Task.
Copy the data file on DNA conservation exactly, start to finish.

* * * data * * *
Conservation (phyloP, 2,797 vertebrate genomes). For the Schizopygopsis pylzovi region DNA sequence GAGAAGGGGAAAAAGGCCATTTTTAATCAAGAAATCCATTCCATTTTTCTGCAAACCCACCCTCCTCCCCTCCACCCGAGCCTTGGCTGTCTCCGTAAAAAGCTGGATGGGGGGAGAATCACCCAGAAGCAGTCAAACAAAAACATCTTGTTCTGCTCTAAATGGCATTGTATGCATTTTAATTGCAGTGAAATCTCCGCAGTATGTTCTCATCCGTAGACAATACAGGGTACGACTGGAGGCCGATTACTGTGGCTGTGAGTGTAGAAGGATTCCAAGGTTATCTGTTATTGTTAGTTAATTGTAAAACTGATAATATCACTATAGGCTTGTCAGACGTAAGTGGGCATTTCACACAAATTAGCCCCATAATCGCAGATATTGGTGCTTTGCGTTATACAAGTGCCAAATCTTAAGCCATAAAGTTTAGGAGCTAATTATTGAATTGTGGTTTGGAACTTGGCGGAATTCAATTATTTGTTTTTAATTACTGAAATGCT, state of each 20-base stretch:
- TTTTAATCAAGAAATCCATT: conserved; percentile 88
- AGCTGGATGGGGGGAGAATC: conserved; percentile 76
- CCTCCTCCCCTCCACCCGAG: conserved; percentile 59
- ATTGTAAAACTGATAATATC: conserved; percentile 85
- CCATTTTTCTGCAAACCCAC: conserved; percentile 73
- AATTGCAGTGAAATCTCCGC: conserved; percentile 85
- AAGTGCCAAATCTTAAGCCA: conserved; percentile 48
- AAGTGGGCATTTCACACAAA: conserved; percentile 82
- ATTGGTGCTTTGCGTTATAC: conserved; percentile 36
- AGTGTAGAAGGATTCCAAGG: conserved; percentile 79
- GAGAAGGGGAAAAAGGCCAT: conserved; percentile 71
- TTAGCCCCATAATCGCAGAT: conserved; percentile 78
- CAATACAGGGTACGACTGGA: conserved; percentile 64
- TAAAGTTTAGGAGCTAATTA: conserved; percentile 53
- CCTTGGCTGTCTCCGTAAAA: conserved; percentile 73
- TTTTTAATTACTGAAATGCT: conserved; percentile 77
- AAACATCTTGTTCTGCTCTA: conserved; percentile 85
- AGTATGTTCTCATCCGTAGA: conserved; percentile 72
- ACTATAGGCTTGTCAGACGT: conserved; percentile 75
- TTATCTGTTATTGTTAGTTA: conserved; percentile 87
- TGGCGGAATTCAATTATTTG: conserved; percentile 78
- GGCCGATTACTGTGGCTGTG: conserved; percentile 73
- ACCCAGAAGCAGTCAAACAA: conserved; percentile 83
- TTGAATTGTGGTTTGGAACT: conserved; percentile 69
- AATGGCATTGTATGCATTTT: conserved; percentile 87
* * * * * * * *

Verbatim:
Conservation (phyloP, 2,797 vertebrate genomes). For the Schizopygopsis pylzovi region DNA sequence GAGAAGGGGAAAAAGGCCATTTTTAATCAAGAAATCCATTCCATTTTTCTGCAAACCCACCCTCCTCCCCTCCACCCGAGCCTTGGCTGTCTCCGTAAAAAGCTGGATGGGGGGAGAATCACCCAGAAGCAGTCAAACAAAAACATCTTGTTCTGCTCTAAATGGCATTGTATGCATTTTAATTGCAGTGAAATCTCCGCAGTATGTTCTCATCCGTAGACAATACAGGGTACGACTGGAGGCCGATTACTGTGGCTGTGAGTGTAGAAGGATTCCAAGGTTATCTGTTATTGTTAGTTAATTGTAAAACTGATAATATCACTATAGGCTTGTCAGACGTAAGTGGGCATTTCACACAAATTAGCCCCATAATCGCAGATATTGGTGCTTTGCGTTATACAAGTGCCAAATCTTAAGCCATAAAGTTTAGGAGCTAATTATTGAATTGTGGTTTGGAACTTGGCGGAATTCAATTATTTGTTTTTAATTACTGAAATGCT, state of each 20-base stretch:
- TTTTAATCAAGAAATCCATT: conserved; percentile 88
- AGCTGGATGGGGGGAGAATC: conserved; percentile 76
- CCTCCTCCCCTCCACCCGAG: conserved; percentile 59
- ATTGTAAAACTGATAATATC: conserved; percentile 85
- CCATTTTTCTGCAAACCCAC: conserved; percentile 73
- AATTGCAGTGAAATCTCCGC: conserved; percentile 85
- AAGTGCCAAATCTTAAGCCA: conserved; percentile 48
- AAGTGGGCATTTCACACAAA: conserved; percentile 82
- ATTGGTGCTTTGCGTTATAC: conserved; percentile 36
- AGTGTAGAAGGATTCCAAGG: conserved; percentile 79
- GAGAAGGGGAAAAAGGCCAT: conserved; percentile 71
- TTAGCCCCATAATCGCAGAT: conserved; percentile 78
- CAATACAGGGTACGACTGGA: conserved; percentile 64
- TAAAGTTTAGGAGCTAATTA: conserved; percentile 53
- CCTTGGCTGTCTCCGTAAAA: conserved; percentile 73
- TTTTTAATTACTGAAATGCT: conserved; percentile 77
- AAACATCTTGTTCTGCTCTA: conserved; percentile 85
- AGTATGTTCTCATCCGTAGA: conserved; percentile 72
- ACTATAGGCTTGTCAGACGT: conserved; percentile 75
- TTATCTGTTATTGTTAGTTA: conserved; percentile 87
- TGGCGGAATTCAATTATTTG: conserved; percentile 78
- GGCCGATTACTGTGGCTGTG: conserved; percentile 73
- ACCCAGAAGCAGTCAAACAA: conserved; percentile 83
- TTGAATTGTGGTTTGGAACT: conserved; percentile 69
- AATGGCATTGTATGCATTTT: conserved; percentile 87